Figure 1 | Scientific Reports

Figure 1

From: Modulating hemispheric lateralization by brain stimulation yields gain in mental and physical activity

Figure 1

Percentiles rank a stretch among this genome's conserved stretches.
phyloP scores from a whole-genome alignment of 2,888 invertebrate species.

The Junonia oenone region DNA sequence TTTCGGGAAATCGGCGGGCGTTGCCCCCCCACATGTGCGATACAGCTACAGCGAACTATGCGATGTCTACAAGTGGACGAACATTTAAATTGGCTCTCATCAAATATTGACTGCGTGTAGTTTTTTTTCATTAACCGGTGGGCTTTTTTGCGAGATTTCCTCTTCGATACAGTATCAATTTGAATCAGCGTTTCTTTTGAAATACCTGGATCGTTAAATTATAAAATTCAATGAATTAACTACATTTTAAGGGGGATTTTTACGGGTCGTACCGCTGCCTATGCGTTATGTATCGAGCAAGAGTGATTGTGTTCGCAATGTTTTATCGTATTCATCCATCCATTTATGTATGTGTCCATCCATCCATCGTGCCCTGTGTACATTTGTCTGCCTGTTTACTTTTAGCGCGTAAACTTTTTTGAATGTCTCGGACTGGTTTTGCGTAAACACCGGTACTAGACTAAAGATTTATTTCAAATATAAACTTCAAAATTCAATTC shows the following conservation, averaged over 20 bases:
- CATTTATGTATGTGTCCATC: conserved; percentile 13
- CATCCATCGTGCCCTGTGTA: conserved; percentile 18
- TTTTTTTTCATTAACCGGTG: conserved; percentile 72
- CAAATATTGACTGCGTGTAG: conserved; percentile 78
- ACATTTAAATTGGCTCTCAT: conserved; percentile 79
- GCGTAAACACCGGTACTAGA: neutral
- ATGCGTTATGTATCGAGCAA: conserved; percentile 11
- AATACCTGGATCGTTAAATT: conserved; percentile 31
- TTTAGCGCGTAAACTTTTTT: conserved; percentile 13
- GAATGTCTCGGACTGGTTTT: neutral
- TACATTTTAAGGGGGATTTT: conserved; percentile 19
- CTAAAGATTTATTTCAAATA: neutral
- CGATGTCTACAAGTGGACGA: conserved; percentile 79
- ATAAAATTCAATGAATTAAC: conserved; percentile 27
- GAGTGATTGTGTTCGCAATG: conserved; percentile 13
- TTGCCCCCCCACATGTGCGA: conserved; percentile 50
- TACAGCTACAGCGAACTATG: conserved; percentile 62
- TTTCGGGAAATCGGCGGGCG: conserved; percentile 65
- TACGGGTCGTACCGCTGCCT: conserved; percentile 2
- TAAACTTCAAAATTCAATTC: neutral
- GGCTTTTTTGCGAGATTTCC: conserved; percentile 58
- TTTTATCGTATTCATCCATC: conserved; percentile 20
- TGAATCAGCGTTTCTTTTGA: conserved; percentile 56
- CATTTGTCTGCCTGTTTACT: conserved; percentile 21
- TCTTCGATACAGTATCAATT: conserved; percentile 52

Schematic representation of the experimental procedure. (A) Illustrated is one of two sessions composing the within-subject sham-controlled design. Each session started with questionnaires followed by the physical motor task. After the physical motor task electrodes were placed over the Opponens Pollicis and First Dorsal Interossei of each hand to record surface EMG. Next stimulation was delivered, while participants performed the mental MI task. We administered either bilateral transcranial direct current stimulation (tDCS) or sham stimulation for 20 min. above the sensorimotor areas. After stimulation the stimulation electrodes were removed and replaced by EEG electrodes. Then the mental MI task was continued and MI-induced EEG activity was recorded. While participants performed the mental MI task, during and after stimulation, EMG activity was recorded. Following the MI task EMG electrodes were removed and the session ended with the physical motor task and questionnaires. (B) Trial layout for the mental MI task and the physical motor task. The presented stimuli (green fixation cross, red arrow pointing to the left or right) were identical for the mental MI and the physical motor task, while the timing of the stimulus presentation differed between the two tasks. The mental MI task followed the timing indicated on the left side of the time line and the physical motor task followed the timing indicated on the right side of the time line. During the physical motor task participants were instructed to place their index, middle, ring and little finger above predefined keys on the keyboard. Each trial started with the display of the red arrow pointing to the left or right, whereby the direction of the arrow indicated the hand to be used for the sequential finger-tapping task. Participants were instructed to initiate and execute the sequence as fast and accurate as possible. During the mental MI task participants were instructed to imagine the sequential finger-tapping task kinesthetically from the first person perspective for 5 s. Similar to the physical motor task each trial was initiated by the appearance of the red arrow and its direction indicated the hand to be used for the MI task.

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